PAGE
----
A graduate of McGill University in History and Law, Catherine practises law in Montreal, where she was born and raised. An avid skier and runner, Catherine’s novels, SPIN, ARRANGED, FORGOTTEN and HIDDEN, are international bestsellers. HIDDEN, will be released in the US on April 1, 2013. She is currently seeking a new one-word title so she can write her fifth novel.

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Deep myths and thrilling magic...
Stormwinter
by Jeremy Vineyard
3.0 stars - 2 reviews
Text-to-Speech and Lending: Enabled
Here's the set-up:
Masha and Thomas Page are friends for life. Masha with a grandmother who summons earthquakes and silences storms, and Thomas with a thirst for adventure. When their neighbor is kidnapped by a dark stranger, they follow her into a world where sleep, dreams, winter, the weather, and wishes are realized as characters in an epic adventure.

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4.4 stars – 113 Reviews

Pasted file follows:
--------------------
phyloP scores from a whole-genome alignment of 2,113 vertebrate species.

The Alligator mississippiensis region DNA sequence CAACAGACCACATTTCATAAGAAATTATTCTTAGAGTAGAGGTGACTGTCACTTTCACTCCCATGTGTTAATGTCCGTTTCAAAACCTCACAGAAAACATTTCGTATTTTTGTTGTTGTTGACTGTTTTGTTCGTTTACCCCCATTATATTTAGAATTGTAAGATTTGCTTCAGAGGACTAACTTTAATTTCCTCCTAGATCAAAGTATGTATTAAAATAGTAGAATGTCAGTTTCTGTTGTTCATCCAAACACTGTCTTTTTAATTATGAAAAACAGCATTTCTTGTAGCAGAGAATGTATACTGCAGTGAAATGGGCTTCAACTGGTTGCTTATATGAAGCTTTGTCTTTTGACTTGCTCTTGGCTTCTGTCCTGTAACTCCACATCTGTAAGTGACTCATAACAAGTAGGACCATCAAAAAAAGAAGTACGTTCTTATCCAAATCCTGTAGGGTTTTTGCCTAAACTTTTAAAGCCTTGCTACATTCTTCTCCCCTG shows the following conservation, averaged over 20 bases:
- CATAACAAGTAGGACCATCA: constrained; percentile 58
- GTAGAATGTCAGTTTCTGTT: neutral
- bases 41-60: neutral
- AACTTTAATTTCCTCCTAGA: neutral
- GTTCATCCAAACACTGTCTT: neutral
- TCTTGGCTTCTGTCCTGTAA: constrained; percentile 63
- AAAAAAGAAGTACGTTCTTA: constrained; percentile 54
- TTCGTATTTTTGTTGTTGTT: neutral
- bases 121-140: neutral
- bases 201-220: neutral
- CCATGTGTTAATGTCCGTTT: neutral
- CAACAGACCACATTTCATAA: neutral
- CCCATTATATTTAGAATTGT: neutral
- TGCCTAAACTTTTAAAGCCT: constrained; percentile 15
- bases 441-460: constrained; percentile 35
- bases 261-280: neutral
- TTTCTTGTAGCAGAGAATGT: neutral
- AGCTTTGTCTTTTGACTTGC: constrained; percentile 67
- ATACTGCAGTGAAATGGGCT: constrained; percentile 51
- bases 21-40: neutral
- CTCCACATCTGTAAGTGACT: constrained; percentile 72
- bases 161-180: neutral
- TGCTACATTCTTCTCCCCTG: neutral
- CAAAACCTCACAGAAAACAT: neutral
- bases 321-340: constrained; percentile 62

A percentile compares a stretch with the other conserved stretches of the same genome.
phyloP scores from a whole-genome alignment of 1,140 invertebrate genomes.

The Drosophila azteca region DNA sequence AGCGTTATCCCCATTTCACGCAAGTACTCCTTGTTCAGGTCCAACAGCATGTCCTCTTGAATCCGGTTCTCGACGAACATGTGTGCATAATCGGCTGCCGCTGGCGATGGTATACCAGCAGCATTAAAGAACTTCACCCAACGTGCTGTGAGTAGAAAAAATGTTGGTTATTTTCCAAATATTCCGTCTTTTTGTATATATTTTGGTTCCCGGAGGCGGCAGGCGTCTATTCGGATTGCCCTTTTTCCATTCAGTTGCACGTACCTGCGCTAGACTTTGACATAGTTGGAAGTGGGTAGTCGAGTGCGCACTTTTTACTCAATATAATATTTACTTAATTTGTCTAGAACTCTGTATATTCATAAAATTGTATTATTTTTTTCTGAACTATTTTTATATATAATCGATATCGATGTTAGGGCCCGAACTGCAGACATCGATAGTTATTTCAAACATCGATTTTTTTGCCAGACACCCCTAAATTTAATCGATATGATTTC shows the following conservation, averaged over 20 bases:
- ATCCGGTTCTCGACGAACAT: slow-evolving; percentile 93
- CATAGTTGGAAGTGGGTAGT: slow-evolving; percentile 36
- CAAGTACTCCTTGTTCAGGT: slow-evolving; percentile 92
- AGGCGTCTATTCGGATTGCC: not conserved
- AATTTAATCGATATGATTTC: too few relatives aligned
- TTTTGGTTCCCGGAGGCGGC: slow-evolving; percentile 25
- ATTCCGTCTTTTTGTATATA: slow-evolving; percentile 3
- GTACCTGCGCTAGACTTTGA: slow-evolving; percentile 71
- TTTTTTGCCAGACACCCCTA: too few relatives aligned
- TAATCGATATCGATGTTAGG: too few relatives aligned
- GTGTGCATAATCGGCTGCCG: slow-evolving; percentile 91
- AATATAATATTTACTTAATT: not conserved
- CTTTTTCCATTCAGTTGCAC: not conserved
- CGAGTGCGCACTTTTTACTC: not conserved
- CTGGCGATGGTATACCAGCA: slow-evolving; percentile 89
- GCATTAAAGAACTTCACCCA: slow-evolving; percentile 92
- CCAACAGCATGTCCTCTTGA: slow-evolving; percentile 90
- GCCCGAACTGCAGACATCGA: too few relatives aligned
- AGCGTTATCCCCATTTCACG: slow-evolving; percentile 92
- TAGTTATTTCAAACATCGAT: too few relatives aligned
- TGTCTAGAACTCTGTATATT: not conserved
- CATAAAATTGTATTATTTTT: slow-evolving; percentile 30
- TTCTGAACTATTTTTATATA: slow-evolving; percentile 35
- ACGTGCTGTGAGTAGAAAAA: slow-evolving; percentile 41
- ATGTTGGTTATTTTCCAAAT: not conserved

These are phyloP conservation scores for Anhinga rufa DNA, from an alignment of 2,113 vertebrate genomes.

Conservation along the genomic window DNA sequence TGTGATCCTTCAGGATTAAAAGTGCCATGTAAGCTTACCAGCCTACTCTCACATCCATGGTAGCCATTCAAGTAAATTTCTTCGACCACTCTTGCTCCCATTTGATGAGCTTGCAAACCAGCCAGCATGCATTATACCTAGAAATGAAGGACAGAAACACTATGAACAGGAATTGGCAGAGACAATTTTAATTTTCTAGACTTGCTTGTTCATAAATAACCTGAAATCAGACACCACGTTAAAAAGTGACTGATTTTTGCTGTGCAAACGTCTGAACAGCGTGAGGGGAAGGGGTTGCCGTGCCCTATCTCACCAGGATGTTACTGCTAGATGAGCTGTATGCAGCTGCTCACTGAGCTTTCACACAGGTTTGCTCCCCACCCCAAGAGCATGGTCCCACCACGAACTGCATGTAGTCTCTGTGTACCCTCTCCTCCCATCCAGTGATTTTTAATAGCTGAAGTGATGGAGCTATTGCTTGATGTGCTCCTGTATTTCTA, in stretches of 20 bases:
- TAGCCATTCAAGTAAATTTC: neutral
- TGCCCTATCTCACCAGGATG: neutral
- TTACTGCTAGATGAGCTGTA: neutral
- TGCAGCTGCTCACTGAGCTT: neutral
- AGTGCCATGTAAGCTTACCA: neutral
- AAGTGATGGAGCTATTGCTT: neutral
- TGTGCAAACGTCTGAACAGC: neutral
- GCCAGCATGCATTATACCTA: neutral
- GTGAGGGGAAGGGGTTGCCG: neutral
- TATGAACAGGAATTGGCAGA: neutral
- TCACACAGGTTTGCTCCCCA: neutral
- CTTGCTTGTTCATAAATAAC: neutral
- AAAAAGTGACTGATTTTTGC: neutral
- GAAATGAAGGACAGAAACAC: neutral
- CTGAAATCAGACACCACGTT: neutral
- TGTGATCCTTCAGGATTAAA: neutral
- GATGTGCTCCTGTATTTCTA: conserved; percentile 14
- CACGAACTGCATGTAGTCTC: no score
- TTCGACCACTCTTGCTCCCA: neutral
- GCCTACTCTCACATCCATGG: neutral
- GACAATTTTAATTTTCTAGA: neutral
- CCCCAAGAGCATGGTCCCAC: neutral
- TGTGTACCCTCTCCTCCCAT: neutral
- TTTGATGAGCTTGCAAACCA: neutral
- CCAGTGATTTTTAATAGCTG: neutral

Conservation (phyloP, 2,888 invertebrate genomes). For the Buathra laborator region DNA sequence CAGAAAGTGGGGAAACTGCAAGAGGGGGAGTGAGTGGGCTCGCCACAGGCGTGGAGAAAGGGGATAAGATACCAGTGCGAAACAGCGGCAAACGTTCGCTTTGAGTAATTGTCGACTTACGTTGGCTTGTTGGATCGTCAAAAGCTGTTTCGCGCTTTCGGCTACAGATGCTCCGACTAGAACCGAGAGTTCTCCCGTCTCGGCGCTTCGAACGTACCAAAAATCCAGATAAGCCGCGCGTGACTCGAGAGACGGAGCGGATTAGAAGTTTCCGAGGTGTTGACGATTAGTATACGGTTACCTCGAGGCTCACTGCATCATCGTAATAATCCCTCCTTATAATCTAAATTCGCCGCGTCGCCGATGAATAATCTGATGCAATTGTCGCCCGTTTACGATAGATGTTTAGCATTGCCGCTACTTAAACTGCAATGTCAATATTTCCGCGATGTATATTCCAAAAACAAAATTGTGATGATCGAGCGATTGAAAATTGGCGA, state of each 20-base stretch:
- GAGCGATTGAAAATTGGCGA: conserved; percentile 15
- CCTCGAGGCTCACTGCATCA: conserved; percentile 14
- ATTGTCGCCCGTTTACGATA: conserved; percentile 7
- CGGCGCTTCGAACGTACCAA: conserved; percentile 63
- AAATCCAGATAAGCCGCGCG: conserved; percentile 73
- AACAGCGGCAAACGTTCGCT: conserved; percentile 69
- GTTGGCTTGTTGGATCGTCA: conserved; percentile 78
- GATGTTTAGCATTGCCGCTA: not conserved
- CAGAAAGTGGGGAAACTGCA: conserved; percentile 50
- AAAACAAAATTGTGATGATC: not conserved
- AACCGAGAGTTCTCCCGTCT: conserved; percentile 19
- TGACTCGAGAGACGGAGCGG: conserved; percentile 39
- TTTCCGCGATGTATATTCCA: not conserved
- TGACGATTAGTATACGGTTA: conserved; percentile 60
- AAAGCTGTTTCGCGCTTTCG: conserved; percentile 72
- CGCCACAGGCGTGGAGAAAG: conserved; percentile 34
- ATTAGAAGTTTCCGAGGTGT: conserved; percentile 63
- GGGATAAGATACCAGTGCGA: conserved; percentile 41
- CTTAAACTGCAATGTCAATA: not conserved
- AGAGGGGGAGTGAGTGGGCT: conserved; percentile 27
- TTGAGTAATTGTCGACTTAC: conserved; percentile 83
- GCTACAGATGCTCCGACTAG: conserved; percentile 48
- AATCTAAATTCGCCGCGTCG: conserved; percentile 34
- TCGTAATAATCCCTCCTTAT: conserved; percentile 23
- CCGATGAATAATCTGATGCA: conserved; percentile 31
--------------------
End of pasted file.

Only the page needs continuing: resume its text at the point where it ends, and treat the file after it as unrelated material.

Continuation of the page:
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Or check out the Audible.com version of Seeds of Discovery (Dusk Gate Chronicles – Book One)
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Here’s the set-up:
Quinn Robbins has never noticed William Rose at Bristlecone High School – not until the night she almost runs him down in her car.

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Storm Damage

by John A. A. Logan

4.8 stars – 9 Reviews
Text-to-Speech and Lending: Enabled
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“10 magical modern short stories from a master of language” – The Kindle Book Review

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4.0 stars – 2 Reviews
Text-to-Speech and Lending: Enabled
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Alleycat knows more about magic than he was ever meant to, but you’d never guess to look at him. When the head witch steals two new-born kittens from under their mother’s nose, he’s called out of retirement to put things right. But he doesn’t know that the witch’s secret agent is living in his house, and no one’s told him that the skullion rats are swarming along the sewers and getting ready to attack him. The witches have always feared Alleycat and this could be their one and only chance to get rid of him forever; and with him out of the way they can move in and take over.